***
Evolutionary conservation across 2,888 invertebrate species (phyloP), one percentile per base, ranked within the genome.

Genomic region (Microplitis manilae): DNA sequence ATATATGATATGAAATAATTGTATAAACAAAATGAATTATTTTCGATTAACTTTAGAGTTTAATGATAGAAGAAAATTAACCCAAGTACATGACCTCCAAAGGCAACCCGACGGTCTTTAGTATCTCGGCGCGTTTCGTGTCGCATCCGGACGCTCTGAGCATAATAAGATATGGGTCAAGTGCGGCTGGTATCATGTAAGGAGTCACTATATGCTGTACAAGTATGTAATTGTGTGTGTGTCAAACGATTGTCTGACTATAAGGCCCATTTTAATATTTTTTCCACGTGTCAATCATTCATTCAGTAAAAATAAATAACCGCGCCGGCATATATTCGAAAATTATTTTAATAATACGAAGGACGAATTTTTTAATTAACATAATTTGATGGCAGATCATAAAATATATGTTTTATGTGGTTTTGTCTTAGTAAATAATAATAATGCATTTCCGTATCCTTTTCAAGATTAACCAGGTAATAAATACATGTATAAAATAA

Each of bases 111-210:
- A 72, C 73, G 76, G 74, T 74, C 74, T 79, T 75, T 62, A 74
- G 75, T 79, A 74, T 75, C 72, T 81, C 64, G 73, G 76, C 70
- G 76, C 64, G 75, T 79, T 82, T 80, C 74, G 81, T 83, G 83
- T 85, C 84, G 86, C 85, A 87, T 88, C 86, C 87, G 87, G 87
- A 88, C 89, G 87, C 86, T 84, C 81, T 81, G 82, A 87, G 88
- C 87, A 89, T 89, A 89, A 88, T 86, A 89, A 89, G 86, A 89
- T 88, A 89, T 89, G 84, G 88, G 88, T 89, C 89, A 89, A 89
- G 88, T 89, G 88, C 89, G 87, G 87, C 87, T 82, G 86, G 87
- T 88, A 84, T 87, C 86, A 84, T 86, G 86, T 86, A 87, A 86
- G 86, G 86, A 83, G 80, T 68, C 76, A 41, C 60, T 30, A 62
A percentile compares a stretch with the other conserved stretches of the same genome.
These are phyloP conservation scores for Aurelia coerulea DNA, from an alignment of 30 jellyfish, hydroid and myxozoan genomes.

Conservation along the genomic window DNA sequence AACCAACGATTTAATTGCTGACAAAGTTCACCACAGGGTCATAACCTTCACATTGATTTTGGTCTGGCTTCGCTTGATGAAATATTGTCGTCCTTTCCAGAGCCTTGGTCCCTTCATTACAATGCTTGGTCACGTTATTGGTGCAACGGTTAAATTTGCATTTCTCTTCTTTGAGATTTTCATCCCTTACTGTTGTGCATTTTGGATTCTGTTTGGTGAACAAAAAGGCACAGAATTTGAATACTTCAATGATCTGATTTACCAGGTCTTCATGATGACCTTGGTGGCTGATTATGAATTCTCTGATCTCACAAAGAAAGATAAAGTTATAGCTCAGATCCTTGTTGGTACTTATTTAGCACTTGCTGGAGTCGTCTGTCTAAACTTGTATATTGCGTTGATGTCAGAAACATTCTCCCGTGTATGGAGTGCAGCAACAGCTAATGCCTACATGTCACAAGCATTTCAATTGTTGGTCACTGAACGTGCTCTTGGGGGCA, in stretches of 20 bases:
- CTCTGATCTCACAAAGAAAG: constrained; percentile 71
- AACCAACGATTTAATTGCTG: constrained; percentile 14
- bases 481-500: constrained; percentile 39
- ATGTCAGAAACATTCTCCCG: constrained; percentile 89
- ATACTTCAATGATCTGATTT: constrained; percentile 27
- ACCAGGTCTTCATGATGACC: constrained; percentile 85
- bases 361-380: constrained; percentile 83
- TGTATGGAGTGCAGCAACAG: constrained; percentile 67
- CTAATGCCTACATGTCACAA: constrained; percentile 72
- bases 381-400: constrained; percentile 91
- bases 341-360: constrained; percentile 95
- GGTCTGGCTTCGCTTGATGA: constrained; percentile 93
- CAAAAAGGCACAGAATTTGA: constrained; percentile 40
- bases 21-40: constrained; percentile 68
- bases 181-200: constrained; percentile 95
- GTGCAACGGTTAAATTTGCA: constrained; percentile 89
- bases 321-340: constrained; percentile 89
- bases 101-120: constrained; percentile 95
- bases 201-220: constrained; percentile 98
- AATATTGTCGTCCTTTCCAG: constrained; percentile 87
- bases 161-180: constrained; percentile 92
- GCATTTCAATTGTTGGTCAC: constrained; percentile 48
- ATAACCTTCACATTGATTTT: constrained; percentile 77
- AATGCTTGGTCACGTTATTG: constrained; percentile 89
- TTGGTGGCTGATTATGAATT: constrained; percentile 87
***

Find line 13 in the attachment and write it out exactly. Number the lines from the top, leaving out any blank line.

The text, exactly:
- G 86, G 86, A 83, G 80, T 68, C 76, A 41, C 60, T 30, A 62